Coal Tattoo

U.S. District Judge Irene Berger this morning told defense lawyers for Don Blankenship that they cannot show jurors a video of an August 2009 meeting where Massey Energy kicked off a new safety program.

Berger, announcing her ruling before bringing the jury into the courtroom, said the video was not admissible evidence in the case against Blankenship.

“It’s riddled with statements of opinion and hearsay that are inadmissible” Berger said. “There is a lot of what I would generally call puffery.”

Defense lawyers have touted the meeting held at Scott High School as an example of Massey’s efforts to implement a new “hazard elimination program” to reduce safety violations.

Blankenship did not attend the meeting because he had recently had gall bladder surgery, defense lawyers said.

Berger said the video shows the meeting starting with a prayer and with one speaker making analogies between the Bible and government safety rules. State rules were the little testament and federal rules the big testament, the speaker said, according to the judge.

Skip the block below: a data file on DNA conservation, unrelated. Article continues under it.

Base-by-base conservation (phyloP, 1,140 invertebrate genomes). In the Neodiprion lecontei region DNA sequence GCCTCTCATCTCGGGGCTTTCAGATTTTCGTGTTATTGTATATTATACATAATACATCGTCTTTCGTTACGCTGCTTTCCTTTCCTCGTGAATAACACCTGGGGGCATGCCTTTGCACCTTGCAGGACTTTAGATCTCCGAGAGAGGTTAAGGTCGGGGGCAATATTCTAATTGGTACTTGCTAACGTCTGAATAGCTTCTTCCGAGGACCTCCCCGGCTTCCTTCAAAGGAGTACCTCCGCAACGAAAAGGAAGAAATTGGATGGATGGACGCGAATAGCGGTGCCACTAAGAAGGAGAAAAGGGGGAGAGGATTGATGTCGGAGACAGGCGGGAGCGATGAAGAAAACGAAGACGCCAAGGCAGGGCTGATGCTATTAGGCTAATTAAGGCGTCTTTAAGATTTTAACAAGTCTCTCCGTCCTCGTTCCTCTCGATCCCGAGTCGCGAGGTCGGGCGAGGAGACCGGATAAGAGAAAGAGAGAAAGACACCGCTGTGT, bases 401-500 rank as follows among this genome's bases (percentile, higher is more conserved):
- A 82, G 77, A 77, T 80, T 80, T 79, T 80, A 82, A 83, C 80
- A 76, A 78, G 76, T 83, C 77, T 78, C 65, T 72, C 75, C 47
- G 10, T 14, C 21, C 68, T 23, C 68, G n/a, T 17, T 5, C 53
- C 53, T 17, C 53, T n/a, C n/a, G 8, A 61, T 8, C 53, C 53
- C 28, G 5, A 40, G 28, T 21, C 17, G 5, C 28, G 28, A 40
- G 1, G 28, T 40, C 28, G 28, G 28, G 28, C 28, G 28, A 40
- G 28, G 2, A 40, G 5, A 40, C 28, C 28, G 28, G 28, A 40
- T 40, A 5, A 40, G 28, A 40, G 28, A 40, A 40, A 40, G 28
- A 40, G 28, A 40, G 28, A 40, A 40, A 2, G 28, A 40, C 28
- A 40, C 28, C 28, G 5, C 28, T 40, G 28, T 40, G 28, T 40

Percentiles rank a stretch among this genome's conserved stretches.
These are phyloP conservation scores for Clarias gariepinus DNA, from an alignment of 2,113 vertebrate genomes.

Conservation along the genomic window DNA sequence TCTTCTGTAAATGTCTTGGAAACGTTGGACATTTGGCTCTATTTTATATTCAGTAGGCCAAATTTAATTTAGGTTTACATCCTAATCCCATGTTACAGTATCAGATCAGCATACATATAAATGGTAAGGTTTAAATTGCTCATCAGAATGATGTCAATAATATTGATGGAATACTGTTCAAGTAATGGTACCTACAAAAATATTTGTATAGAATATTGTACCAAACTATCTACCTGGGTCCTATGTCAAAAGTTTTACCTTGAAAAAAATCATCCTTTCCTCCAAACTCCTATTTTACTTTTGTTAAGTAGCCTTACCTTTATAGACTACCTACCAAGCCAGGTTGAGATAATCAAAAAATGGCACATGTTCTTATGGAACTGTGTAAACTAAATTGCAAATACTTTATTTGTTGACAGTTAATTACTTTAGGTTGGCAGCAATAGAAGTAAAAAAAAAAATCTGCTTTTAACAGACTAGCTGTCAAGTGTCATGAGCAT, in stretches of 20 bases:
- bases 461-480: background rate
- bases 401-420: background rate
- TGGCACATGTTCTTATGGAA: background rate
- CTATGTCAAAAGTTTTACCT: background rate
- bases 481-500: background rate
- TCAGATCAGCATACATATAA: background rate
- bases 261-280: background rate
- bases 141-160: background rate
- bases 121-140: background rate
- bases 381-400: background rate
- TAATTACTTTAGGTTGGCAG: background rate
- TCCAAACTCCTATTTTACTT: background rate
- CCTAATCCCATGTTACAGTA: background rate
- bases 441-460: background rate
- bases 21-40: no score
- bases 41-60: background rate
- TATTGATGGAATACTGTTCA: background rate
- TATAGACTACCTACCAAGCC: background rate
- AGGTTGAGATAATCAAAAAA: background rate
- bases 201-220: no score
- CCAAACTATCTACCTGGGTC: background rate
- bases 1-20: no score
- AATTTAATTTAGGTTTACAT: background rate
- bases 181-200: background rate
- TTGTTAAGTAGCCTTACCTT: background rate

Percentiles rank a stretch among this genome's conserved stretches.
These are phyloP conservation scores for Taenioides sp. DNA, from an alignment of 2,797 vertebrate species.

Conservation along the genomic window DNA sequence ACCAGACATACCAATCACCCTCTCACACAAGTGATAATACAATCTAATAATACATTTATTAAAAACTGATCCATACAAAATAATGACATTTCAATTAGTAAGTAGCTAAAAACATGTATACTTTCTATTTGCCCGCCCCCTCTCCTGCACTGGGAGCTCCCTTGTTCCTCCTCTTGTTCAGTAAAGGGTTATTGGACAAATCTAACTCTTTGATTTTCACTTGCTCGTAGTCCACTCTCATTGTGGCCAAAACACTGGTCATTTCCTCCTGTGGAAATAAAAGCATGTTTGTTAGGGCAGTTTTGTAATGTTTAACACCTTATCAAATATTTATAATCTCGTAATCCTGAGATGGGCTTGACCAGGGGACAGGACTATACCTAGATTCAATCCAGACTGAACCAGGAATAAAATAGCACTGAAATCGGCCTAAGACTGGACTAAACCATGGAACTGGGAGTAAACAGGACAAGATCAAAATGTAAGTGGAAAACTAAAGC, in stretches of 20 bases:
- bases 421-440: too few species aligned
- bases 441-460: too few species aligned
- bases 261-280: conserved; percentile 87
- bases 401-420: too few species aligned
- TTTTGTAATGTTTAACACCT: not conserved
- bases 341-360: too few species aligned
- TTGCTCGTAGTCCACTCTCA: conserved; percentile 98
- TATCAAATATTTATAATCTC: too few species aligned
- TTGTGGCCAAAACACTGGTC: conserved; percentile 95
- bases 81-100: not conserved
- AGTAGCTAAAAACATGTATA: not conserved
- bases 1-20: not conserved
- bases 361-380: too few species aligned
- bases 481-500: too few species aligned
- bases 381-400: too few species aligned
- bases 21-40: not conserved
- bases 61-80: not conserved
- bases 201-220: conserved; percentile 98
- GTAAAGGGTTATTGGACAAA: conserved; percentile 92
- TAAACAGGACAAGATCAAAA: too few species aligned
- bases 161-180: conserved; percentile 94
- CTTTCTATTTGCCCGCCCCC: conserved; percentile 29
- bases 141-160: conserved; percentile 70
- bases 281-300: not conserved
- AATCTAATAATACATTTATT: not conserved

Berger said the video included a scene where Massey chief operating officer Chris Adkins is holding one young male child with another child is standing next to him.

“This is what its all about,” Adkins says in the video, according to the judge.

Defense lawyers had argued the video showed the sorts of instructions about following safety rules that Massey officials were giving to employees. But the judge said, “There is much more in this video than directives.”

Defense lawyer Eric Delinsky told Berger that the defense might want to submit a new version of the video with the inadmissible portions taken out.

The judge responded, “I don’t know how you’re going to do that. As I’ve indicated it’s riddled with hearsay and opinion and puffery.”

After Berger announced her ruling the jury was brought in and defense lawyer Bill Taylor continued his cross-examination of former Performance Coal Co. President Chris Blanchard as the trial began its 15th day of testimony.